Thursday, September 20, 2012 – Thousands of Georgians took it to the streets of Tbilisi over prison rape and abuse videos. On the third day of demonstrations, protesters gathered in front of the Georgian Prosecutor’s Office where they demanded resignation of Interior Minister Bacho Akhalia and other officials involved in atrocities. Later demonstrators moved to a prison hospital, where they were greeted by inmates waving napkins from the hospital windows. After an hour of protest students marched towards the presidential palace. Interior Minister Bacho Akhalia has resigned, however students will continue their protest on Day 4. Here are some photos from today:
Thousands of students marched in streets of Tbilisi on Wednesday to protest abuse and rape in Georgian prisons. Disturbing videos of prisoners being tortured by guards leaked on TV and immediately sparkled Georgians to come out and stand against violence. A protest was organized by the Tbilisi State University students, however they were joined by all major universities. At 3:30 pm students moved to the Georgian Public Broadcaster (GPB) where they demanded the later to air abuse videos. After negotiating with the General Director of GPB students marched towards the Ministry of Internal Affairs where they were joined by drivers and local neighbors. Students demanded the Minister of Internal Affairs Bacho Akhalia and several other officials to step down. Protests were held in all major Georgian cities and across Europe.
Security Police Department of Georgia (spd.ge) began installing cameras in recreational areas and parks of Tbilisi. According to the PR office of SPD, 100 cameras will be installed in 7 parks as a part of the ongoing project “Safe Parks”. The surveillance cameras have already been installed in one of the biggest recreational areas – Vake Park.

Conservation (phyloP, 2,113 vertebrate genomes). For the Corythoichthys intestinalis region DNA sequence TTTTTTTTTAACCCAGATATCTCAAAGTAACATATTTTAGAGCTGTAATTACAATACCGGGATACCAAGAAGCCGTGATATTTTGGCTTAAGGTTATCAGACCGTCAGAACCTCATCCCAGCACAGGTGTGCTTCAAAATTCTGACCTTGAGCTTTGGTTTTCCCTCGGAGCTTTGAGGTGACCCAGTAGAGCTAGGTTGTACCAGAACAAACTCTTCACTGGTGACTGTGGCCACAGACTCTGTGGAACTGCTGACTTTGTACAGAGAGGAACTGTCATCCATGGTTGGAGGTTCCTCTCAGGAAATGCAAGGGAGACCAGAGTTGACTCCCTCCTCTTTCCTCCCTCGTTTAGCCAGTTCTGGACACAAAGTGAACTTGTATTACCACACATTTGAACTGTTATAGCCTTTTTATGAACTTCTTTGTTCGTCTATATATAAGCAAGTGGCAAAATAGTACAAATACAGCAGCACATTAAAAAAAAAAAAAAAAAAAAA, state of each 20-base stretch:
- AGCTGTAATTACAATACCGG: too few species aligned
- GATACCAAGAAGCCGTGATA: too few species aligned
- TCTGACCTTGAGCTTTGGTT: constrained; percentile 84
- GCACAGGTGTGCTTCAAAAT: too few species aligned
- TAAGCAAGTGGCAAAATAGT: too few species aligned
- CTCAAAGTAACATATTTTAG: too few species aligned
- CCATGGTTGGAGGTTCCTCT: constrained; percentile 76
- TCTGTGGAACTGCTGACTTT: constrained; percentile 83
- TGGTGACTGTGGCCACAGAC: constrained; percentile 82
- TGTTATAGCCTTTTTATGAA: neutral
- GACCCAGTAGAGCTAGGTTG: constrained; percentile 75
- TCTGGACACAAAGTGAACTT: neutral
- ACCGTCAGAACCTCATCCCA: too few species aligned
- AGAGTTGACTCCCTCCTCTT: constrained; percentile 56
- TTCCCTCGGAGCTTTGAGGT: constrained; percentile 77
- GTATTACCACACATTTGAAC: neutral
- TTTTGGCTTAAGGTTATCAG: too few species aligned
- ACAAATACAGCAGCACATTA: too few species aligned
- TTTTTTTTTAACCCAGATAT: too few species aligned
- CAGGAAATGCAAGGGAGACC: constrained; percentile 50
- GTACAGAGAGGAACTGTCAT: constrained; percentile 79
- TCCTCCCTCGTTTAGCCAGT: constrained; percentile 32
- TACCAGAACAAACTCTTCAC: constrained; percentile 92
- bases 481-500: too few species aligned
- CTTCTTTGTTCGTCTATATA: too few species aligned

Most of the recreational areas of Tbilisi are monitored by Security Police personnel; SPD thinks that after installing the cameras their job will get easier.
According to the Security Police, live cameras will allow the department to monitor parks 24/7, minimize the risk of crime and increase response rate on possible incidents.
It has to be noted that under the “Freedom Charter”, that was passed by the Georgian Parliament in May, 2011, Ministry of Internal Affairs is set to create a major surveillance system that will monitor strategic buildings, airports, subway and railway stations, public spaces and etc. It also obliges banks to inform the Ministry about large bank transfers to organisations or individuals.
Also posted on Global Voices
More than dozen veterans of Georgia’s wars in Abkhazia and South Ossetia began a hunger strike on December 27 demanding that the government address their social problems and restore their medical discounts. Camping out in front of a monument to fallen soldiers on Tbilisi’s Heroes Square, the ex-soldiers said that they would anyway leave on 6 January, the date of the Georgian Orthodox Christmas Eve.
Tamada Tales, a EurasiaNet blog, outlined their demands.
Demanding state benefits and a change in the government’s allegedly “undignified” attitude toward them, a handful of veterans of the 1990s separatist conflicts in Abkhazia and South Ossetia had camped out for over a week at a war memorial to fallen soldiers at downtown Tbilisi’s Heroes Square. Their state perks are essentially limited to a monthly utilities allowance that amounts to about $12 and a free public transportation pass.